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The Truth About the Fact: An International Journal of Literary Nonfiction

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The Truth About the Fact: A Journal of Literary Nonfiction is an international journal committed to the idea that excellence in the art of letters can play a vital role in transforming the planet we share.

Saturday, February 5, 2011

“You can take the girl from the Bay…” Reflections on the North from the South



You might not know this but just across from the beautiful city of San Francisco, California lays a small slice of cultural utopia. It’s an area so vibrantly alive that it is no wonder many people live their entire lives without venturing out beyond its bounds. This enriched goldmine of life that I speak of really and truly exists; it’s called the East Bay. It is the place where I spent the first 18 years of my life, the place that I call home. The East Bay is domain to certain notable cities of which you may have heard. Such places include Richmond, Berkeley, and Oakland among others. If you have heard of any or all of these cities your preconceived notions about them might be summed up in just a few words: violence; gangs; hippies; weed. Ring any bells? Well, you’re not severely mistaken, reader-friend. All such things do indeed exist there. However, if you can take more than a glance at the local news and seek to explore the real East Bay, the life within it might just surprise you.

My whole life I have had two mothers. One of them is the beautifully spirited Mexican-Cherokee woman who gave me life; the other is the East Bay. As much as I love my birth mother and could write infinitely about how incredible she is, I am going to focus instead on my secondary mother (sorry Mom!). In many senses Mama Eastbay has had quite a hand in raising me. I was born into her air, was filled by her spirit, given sight by her colorful life, and learned to walk on the cracked sidewalks of her foundation. On a most culturally diverse street in Oakland she showed me the many faces of human life. These faces were not just white, black, brown but also Catholic, Hindu, poor, racist, divorced, overweight, hippie, you-name-it.

Just a few blocks down from the proclaimed “ghetto” in one direction and another few blocks from the rolling hills of upper-middle-class San Leandro in the other, I was reared in the heart of the East Bay’s maternal warmth. Now don’t get me wrong, she wasn’t always so warm. She took a ‘no-bullshitting’ kind of hand with me, was real right from the start. She wanted me to see everything she was made of: the violence, the gangs, the politics, the protests, the poverty but also the ethnic diversity, the beauty, the vibrancy, the religion. Humanity! She showed me her soul; raised me against the background of trees chained by human arms; moved my body to the beat of her “ ‘93 ‘Til Infinity” and Digital Underground hip-hop theme songs; preached to me through the voice of a lesbian priest; radiated through paintbrush strokes on Berkeley’s Peace Wall; sang to me in the hummed tune of one hundred Cherokee voices at a powwow; pulled me out of school to hold up a sign with the face of Stanley ‘Tookie’ Williams’ on it; reached through me and wrapped my arms around Charlie the homeless man every Thursday after work. She was a shelter and a haven yet never lacking in serendipity and always fast-balling another challenge at me when I felt like I knew it all. As a mother often does, she raised me curious, hungry for the world, and confident enough to leave the safety of her arms.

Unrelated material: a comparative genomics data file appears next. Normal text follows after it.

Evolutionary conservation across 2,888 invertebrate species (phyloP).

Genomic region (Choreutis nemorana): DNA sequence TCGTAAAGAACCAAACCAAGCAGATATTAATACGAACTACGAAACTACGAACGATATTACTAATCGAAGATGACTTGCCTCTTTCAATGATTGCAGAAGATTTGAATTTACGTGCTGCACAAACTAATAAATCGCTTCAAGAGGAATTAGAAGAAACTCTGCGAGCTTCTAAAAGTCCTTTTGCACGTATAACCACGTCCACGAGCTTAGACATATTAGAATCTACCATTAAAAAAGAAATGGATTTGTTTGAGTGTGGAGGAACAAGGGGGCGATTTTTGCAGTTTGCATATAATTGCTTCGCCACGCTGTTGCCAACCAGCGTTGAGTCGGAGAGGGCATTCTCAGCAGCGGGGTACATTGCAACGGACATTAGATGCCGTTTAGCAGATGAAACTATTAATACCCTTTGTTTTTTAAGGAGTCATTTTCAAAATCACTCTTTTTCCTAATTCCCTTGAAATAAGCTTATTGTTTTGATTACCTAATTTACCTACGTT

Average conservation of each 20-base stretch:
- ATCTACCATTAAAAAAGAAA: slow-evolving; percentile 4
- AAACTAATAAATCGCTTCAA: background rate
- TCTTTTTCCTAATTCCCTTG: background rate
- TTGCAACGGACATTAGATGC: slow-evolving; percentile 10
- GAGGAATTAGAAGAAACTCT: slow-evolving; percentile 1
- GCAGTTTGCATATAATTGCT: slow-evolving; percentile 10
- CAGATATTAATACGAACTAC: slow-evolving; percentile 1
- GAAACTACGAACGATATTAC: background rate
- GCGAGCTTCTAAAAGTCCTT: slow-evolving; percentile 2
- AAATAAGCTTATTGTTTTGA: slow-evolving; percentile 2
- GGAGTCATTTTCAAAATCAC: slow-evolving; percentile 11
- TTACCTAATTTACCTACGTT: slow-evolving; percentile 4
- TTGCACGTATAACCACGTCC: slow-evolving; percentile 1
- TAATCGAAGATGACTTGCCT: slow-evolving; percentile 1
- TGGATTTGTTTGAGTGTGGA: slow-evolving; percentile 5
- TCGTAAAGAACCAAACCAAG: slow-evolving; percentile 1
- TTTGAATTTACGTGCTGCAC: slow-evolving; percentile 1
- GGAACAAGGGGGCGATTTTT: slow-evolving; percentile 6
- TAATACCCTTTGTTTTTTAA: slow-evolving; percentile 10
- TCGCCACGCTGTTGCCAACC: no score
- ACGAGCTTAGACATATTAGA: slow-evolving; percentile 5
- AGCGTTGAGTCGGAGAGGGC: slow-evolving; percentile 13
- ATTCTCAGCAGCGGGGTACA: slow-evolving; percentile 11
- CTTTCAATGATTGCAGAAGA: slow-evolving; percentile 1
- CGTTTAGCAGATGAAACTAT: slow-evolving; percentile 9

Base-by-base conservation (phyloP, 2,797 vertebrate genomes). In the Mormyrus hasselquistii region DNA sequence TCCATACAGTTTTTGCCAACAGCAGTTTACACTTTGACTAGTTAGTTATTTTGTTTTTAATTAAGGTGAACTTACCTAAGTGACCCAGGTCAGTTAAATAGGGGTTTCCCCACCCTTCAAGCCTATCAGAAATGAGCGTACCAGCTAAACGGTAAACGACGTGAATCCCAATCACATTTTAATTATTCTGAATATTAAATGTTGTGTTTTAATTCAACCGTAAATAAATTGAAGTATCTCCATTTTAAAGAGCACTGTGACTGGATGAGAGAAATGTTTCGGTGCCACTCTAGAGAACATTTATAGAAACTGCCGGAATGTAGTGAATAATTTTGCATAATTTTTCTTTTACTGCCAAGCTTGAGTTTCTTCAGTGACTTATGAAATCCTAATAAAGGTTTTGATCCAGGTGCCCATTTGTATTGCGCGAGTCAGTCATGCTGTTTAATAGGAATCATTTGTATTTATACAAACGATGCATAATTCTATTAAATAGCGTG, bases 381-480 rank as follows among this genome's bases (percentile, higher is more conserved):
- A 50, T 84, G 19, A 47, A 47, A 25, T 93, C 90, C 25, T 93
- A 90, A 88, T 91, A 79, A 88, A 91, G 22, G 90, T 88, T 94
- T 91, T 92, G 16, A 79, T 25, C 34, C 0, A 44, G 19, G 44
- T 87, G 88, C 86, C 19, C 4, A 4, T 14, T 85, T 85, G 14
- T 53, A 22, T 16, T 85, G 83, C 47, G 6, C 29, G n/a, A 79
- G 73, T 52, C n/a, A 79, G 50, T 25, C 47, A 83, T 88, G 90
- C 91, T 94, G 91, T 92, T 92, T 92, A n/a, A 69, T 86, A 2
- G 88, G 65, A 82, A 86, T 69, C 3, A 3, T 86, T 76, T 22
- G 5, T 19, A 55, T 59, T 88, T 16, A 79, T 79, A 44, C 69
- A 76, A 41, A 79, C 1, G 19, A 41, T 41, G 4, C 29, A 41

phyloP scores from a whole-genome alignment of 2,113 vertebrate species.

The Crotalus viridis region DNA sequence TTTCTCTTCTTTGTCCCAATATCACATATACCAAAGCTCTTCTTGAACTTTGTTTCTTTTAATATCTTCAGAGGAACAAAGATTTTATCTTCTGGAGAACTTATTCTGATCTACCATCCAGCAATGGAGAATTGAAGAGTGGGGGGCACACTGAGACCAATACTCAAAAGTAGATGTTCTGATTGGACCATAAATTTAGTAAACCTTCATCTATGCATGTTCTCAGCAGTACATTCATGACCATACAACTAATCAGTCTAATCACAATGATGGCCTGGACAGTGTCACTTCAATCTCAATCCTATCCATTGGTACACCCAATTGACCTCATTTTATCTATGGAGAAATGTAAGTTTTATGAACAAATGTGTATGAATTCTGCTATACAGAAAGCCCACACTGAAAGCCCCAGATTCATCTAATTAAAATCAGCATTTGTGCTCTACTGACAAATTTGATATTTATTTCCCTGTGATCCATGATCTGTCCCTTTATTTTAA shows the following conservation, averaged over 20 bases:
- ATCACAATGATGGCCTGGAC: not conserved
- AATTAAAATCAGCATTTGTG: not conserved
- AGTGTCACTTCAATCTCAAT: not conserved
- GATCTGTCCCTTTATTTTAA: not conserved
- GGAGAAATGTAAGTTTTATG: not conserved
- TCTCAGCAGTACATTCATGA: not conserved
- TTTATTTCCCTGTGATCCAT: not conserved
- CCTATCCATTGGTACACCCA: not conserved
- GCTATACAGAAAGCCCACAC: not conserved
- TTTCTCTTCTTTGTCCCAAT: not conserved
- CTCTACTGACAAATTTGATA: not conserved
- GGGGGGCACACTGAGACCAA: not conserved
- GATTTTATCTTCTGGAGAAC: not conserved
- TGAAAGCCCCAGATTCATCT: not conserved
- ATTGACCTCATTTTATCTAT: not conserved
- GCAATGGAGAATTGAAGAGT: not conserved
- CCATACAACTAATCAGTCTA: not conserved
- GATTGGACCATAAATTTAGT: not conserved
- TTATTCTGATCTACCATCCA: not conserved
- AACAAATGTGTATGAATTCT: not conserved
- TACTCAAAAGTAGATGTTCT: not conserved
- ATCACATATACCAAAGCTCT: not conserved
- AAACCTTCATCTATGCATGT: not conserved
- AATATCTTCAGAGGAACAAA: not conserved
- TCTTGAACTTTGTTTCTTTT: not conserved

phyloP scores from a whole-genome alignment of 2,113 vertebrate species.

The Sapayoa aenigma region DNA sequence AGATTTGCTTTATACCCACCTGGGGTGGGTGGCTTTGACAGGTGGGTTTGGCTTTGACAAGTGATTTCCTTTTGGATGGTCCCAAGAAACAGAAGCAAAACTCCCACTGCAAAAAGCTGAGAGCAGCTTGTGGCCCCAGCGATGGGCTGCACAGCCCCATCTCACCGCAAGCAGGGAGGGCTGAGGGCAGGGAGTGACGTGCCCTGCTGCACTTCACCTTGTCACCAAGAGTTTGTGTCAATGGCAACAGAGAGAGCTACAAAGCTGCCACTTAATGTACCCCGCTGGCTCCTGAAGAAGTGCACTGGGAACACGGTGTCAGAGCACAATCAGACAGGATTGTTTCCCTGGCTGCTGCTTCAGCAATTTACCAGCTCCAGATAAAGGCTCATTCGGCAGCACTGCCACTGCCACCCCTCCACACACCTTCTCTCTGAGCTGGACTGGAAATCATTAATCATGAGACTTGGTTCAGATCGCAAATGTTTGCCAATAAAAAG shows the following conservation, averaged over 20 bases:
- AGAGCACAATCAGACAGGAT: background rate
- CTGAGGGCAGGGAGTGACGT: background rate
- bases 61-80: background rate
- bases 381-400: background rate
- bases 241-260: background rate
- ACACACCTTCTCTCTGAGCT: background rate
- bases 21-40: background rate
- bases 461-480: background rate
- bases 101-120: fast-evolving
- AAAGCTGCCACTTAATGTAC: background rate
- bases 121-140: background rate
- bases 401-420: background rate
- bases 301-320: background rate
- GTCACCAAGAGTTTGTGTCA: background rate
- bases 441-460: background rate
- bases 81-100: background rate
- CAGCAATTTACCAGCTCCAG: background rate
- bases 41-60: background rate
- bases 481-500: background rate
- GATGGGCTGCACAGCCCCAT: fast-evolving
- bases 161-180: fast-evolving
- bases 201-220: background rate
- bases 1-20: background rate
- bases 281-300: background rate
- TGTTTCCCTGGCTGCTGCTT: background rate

So I ventured out and found myself not far from home in Los Angeles. The truth is that I am one of those who had fallen so incredibly in love with California that after high school I just couldn’t bear to leave it. Thus, I set my sights on LA with big expectations and little preparation for the life Miss Westside of Los Angeles was about to show me.

Mallory Massie

3 Comments:

Blogger j said...

This comment has been removed by the author.

February 5, 2011 at 10:29 PM  
Anonymous Jordan Bunger said...

love the digital underground reference!

Im thinking you don't need the first paragraph. Starting with "My whole life i have had two mothers" will flow real well. And to make up for the lost words, you could expand on La's relation to the east bay
I love the east bay mother analogy, i think that's awesome.
Great job!

February 5, 2011 at 10:31 PM  
Anonymous Anonymous said...

I really enjoyed this piece. I especially love how you take in some of the stereotypes and accept them, then say there is more. The mother reference was a really nice way of introducing it too. Great job!

Michelle M

February 9, 2011 at 11:25 AM  

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